Our comments on the Cochrane review: Interventions for treating head lice
Community Hygiene Concern (CHC) has many years’ experience of working to solve the head louse problem, supporting parents to deal with treatment failures, re-infestation, confusion and frustration. The social stigma associated with head lice still persists and there is growing anxiety about the cost and health implications of repeated treatment applications.
As a public interest charity, we welcomed the announcement that the highly respected Cochrane Collaboration would review interventions for treating head lice. We had high expectations that full examination would be made of the best evidence available on the natural history of Pediculus capitis, the epidemiology of pediculosis capitis, the reliability of different detection methods, the validity of treatment instructions/claims and the sustainability of control strategies. We anticipated the resulting review would be helpful in providing support, an informed choice, and assist in the monitoring of outcomes.
CHC has studied the full Cochrane review, as published electronically (Dodd, 1999, 2001a) and an editorial based on its findings published in the BMJ (Dodd 2001b). We have been so disappointed that it is our intention to campaign for a new review. We find this body of work, which concentrates on the UK situation, is shallow, unbalanced, and comes to misleading conclusions.
There is a well-known paucity of randomised controlled trial evidence to support treatment protocols. In the circumstances, we expected that this review would carefully distinguish between speculation, expert opinion and proven fact, but its recommendations are based on a trial rejected as seriously flawed by an earlier systematic review (Vander Stichele et al, 1995). It omits key papers which provide evidence on the appropriate diagnostic techniques for different circumstances, and clinical evaluations of treatments which has led to a false conclusion that no insecticide has been shown to be more effective than another. In the case of the trial by Roberts et al (2000), Roberts himself has protested at the Cochrane misinterpretation of the trial results (bmj.electronic response, 2001). Moreover, Dodd does not call for implementation of the Medicine Control Agency ruling in February 2000 that ‘natural’ treatments must pass safety and efficacy licensing tests to trade legally.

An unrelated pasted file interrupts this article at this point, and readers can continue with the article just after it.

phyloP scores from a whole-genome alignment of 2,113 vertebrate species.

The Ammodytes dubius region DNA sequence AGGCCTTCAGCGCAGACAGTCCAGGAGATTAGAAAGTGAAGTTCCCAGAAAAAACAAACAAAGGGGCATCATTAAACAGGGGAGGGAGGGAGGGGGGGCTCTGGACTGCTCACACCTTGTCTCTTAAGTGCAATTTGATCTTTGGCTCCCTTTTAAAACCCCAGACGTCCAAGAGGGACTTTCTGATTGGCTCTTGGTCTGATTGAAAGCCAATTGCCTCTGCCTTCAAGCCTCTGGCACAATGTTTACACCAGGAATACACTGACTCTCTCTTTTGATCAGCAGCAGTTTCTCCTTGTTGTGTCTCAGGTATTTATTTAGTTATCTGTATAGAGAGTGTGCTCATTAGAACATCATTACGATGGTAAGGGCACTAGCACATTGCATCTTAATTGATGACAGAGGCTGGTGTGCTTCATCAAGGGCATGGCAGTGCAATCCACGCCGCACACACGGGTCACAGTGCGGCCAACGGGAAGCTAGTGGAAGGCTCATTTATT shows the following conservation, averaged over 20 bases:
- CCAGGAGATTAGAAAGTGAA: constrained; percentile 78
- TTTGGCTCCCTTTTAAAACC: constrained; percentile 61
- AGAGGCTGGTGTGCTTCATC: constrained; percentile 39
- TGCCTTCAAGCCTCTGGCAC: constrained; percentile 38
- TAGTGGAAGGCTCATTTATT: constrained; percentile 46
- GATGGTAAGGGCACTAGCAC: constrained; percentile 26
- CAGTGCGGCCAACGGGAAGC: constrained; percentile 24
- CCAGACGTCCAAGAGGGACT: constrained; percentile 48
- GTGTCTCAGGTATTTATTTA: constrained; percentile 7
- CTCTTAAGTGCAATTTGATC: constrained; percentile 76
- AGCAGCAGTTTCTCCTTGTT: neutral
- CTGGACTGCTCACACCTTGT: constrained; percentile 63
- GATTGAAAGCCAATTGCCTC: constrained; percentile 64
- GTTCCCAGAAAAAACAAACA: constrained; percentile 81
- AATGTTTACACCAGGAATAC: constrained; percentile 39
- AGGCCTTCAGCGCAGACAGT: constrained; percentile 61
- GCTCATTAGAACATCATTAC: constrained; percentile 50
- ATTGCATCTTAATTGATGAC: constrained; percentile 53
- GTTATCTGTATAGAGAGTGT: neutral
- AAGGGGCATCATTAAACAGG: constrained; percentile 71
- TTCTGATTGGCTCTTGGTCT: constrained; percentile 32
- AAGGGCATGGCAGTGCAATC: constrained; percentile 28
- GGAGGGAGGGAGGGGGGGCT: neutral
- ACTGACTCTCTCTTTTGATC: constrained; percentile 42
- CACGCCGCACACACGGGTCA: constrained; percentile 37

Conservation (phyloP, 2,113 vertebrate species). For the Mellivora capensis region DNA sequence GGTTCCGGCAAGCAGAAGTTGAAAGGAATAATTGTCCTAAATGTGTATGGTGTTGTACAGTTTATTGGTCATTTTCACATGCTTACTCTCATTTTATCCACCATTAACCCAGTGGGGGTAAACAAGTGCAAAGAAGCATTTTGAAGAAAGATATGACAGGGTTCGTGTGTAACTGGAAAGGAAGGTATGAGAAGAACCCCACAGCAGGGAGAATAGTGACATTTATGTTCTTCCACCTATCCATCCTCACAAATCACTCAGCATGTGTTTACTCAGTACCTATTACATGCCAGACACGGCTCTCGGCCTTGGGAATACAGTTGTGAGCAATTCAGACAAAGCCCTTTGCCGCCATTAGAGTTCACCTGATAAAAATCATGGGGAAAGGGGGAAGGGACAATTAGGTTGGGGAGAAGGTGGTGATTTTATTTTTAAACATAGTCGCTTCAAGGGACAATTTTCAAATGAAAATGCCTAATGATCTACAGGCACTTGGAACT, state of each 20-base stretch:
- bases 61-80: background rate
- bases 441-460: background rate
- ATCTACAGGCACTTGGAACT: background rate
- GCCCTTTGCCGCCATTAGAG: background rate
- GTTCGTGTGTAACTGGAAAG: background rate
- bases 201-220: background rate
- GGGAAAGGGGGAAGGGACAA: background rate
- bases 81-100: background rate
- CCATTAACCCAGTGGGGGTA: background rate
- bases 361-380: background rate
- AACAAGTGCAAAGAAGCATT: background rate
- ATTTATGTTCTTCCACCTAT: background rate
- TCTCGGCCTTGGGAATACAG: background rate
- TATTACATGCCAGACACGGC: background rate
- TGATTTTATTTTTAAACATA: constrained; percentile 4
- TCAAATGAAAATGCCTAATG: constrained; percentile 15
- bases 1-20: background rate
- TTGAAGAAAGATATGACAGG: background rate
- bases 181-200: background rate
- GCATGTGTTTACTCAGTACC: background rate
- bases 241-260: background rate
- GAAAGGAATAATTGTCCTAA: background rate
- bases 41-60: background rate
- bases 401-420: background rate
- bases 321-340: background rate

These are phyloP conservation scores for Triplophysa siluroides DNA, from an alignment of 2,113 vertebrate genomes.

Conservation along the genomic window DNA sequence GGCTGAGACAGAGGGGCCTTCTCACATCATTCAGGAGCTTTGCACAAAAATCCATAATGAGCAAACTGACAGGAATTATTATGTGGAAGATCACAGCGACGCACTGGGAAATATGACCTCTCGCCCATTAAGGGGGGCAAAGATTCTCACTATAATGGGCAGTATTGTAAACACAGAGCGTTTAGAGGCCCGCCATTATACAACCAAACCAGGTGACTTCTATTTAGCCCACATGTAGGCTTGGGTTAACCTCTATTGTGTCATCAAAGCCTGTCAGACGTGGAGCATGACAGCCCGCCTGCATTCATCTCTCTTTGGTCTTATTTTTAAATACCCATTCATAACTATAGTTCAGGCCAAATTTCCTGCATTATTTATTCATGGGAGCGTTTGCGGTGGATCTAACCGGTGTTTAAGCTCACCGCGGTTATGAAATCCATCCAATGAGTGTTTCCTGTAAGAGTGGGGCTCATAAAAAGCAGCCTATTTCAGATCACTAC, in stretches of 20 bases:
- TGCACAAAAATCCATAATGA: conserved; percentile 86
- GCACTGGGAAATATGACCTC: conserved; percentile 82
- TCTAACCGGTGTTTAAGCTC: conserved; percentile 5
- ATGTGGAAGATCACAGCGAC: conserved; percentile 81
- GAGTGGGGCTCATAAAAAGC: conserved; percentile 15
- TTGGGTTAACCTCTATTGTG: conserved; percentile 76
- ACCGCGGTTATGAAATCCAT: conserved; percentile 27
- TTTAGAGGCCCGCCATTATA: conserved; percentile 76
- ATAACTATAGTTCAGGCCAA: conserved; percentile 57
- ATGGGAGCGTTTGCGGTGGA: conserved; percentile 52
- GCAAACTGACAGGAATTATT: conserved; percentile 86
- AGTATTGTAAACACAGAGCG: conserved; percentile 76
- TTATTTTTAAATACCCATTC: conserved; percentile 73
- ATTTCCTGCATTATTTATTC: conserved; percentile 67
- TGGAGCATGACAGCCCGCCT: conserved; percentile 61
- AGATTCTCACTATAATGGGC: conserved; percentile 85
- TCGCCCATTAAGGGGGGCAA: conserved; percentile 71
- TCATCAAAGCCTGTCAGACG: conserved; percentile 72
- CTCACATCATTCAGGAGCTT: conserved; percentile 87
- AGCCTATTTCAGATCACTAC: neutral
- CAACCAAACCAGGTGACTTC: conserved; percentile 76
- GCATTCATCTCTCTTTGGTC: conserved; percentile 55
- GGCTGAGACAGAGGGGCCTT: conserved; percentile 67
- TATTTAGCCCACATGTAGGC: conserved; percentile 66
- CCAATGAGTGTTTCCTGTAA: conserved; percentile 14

Contrary to Cochrane principles there has been no consumer participation in this review and the review author declares a serious potential conflict of interest. In our view, it damages the gold standard reputation of the Cochrane reviews in general and should be withdrawn.
We feel that an independent, suitably qualified panel should undertake a new Cochrane review.
Today the head louse (Pediculus capitis) is the concern of every parent from the time the first child begins to attend nursery to the end of the last child’s primary schooling. P. capitis moves swiftly through the hair during head to head contact, so younger children are especially vulnerable and the whole family is at risk. Most cases are light (Mellanby,1942, Mumcuoglu et al, 1990) and not easily noticeable before the lice spread. This means recurring infestation is a significant problem during an outbreak (Ibarra,1989).
In developed countries, the social stigma associated with pediculosis persists, and the belief that modern science must have developed a quick cure is strong. Indeed, the mainstay of treatment for the last 40 years has been insecticide medication, but only four groups – organochlorines (DDT and lindane – no longer used in the UK), organophosphates (malathion), carbamates (carbaryl) and pyrethroids/pyrethins (permethrin, phenothrin and others) – are in common use. Lice inevitably develop resistance when subjected systematically to a particular insecticide and simultaneously become resistant to all the insecticides in the same group. Sometimes cross-resistance between groups also occurs.
In the UK, expenditure on licensed insecticide medication rose dramatically from £14 million in 1994/5 (Anon, 1995) to £29.7 million in 1997/8 (Purcell, 1998). Half the 1997/8 sum was spent by the NHS paying for approximately 6 million doses on free prescription. Another 4 million doses were bought at a higher price per product in pharmacies by the general public.